Dissertation Index

Author: Nelson, Mark, D

Title: Quieting the Mind, Manifesting Mind: The Zen Buddhist Roots of John Cage's Early Chance-Determined and Indeterminate Compositions

Institution: Princeton University

Begun: June 1989

Completed: February 1995


In the course of his engagement with Zen Buddhism in the early 1950's, John Cage began to regard music as a discipline comparable to sitting meditation. Music, he discovered, could function as a vehicle with which one might curb the inveterate thinking that artificially separates human beings from the 'divine' flood of perceptual experience. Cage aspired to immerse musicians and listeners in this flood. He turned to chance operations as essential aids with which to minimize ego-involvement in determining musical continuity; and the radical alterations of his methods for harnessing chance paralleled substantial refinements of his aesthetic creed.

After examining fundamental tenets of Zen Buddhist thought, this paper considers Cageian assimilations of that thought, with particular focus upon 'nothing,' the composer's adaptation of the Zen concept of 'emptiness'. Such philosophical ground is then used as the basis for integrated discussion of the synergic evolutions of Cage's aesthetic perspective and musical style in 1948-1960. The indeterminate scores -- which may be viewed as challenging puzzles for David Tudor, as incipient 'circus situations,' and as utterly flexible tools facilitating the mining of any facet of the unpredictable and manifold universe -- are portrayed as apotheoses of Cage's Zen-informed activity of the 1950's.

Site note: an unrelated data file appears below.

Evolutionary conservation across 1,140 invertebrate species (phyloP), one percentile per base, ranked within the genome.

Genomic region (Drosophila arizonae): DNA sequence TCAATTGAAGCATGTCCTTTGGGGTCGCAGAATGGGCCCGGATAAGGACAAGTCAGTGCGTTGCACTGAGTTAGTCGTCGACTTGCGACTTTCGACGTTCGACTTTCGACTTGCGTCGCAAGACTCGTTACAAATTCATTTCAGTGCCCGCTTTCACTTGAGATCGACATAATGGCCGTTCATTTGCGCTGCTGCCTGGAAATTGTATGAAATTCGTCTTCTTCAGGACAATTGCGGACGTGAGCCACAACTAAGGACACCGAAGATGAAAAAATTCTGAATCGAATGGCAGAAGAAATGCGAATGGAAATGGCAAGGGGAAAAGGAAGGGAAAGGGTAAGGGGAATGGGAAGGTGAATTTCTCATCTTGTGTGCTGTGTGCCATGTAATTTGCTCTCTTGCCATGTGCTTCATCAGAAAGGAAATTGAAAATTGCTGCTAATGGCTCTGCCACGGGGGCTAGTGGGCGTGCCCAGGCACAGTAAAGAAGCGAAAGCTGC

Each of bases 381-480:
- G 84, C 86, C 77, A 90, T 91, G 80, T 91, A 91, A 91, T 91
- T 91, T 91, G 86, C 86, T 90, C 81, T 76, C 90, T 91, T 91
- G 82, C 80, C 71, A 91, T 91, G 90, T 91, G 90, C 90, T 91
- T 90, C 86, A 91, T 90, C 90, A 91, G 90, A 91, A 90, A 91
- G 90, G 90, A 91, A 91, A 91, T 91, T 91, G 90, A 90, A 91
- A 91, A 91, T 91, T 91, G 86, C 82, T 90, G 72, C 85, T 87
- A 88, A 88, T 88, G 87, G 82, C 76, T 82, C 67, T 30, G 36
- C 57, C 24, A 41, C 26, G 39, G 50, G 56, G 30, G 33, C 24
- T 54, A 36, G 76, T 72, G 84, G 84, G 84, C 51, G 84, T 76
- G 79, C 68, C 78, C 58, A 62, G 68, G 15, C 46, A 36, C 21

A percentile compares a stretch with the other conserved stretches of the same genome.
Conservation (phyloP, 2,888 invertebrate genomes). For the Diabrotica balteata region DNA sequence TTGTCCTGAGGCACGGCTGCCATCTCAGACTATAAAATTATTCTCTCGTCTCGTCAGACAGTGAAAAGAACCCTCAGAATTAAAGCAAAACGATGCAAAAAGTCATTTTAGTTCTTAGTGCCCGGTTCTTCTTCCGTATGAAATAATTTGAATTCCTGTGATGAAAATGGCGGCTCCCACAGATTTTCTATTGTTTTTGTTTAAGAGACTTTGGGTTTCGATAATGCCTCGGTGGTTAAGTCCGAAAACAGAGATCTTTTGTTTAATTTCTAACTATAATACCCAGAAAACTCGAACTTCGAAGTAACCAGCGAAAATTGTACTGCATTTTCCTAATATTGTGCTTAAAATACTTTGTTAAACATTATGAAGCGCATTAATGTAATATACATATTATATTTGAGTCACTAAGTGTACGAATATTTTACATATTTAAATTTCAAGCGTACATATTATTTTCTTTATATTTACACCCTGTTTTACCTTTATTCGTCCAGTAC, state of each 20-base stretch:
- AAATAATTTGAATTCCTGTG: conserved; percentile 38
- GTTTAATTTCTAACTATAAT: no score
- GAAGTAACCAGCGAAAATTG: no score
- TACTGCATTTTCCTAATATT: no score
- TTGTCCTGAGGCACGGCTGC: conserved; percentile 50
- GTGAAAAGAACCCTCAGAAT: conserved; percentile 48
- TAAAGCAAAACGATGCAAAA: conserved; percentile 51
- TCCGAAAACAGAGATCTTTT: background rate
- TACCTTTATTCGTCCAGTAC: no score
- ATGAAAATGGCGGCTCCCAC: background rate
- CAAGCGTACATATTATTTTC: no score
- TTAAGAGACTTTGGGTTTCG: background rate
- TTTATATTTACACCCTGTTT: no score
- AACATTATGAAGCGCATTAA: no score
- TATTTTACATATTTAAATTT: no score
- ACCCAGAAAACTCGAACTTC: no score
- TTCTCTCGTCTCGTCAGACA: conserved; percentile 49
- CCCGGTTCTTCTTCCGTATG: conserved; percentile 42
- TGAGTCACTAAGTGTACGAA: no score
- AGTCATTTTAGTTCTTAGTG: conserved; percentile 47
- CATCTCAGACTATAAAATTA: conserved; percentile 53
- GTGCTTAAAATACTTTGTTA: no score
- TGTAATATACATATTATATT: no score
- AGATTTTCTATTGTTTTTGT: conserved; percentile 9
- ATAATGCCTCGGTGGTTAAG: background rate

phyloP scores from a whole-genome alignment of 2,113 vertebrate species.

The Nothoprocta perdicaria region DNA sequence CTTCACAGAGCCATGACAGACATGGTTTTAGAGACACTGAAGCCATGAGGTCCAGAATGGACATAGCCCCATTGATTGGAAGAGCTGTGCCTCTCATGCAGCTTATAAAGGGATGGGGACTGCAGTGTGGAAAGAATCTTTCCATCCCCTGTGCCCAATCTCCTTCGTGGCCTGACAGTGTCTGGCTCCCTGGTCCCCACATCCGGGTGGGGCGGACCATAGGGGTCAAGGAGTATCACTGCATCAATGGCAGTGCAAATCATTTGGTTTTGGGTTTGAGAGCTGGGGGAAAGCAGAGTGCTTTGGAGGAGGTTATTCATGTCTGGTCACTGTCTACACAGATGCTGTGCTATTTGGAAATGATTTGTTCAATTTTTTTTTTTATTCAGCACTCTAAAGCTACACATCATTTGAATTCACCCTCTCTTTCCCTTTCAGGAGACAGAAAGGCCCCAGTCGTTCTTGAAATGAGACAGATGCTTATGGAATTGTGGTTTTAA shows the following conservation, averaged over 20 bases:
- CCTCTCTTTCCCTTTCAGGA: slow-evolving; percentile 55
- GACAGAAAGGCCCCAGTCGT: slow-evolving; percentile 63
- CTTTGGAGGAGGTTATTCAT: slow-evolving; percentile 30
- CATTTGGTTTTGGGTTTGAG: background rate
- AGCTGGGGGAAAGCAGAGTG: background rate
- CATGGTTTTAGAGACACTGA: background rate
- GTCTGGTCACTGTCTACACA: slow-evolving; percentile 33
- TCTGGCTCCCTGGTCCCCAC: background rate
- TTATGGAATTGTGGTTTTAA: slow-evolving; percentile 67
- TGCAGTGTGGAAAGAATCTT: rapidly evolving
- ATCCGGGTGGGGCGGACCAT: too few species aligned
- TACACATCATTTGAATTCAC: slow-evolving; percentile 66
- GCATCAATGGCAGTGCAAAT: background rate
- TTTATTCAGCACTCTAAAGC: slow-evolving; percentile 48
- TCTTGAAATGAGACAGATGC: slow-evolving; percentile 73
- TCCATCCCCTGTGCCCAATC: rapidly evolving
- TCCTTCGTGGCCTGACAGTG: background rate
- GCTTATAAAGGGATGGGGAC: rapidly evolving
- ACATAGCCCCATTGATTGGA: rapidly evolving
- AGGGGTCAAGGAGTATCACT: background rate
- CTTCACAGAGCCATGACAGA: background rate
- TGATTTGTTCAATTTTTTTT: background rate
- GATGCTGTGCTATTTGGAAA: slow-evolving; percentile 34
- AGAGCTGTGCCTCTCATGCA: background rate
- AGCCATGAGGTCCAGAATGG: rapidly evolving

Keywords: indeterminacy, chance, Zen Buddhism, non-intention, I Ching, Variations


Chapter 1 Reconsidering Music's Purposes
Chapter 2 Zen Buddhism
Chapter 3 Cageian Echoes of Zen Buddhist Doctrine
Chapter 4 Accomplishing Nothing, Educing Nothing
Chapter 5 Early Glimpses of Non-Intention
Chapter 6 First Freedoms from the 'accretions of habits and tastes': Concerto for Prepared Piano and Chamber Orchestra
Chapter 7 Charts, Chance
Chapter 8 'the music is there befOre /it is writteN: Music for Piano (Indeterminacy I)
Chapter 9 The Synthesis of the Time-Length Pieces
Chapter 10 Enacting Process: Indeterminacy II


3042 Shore Drive
Crawfordsville, IN 47933
Voice: 317 866-1552
Mark Nelson
Department of Music, Wabash College

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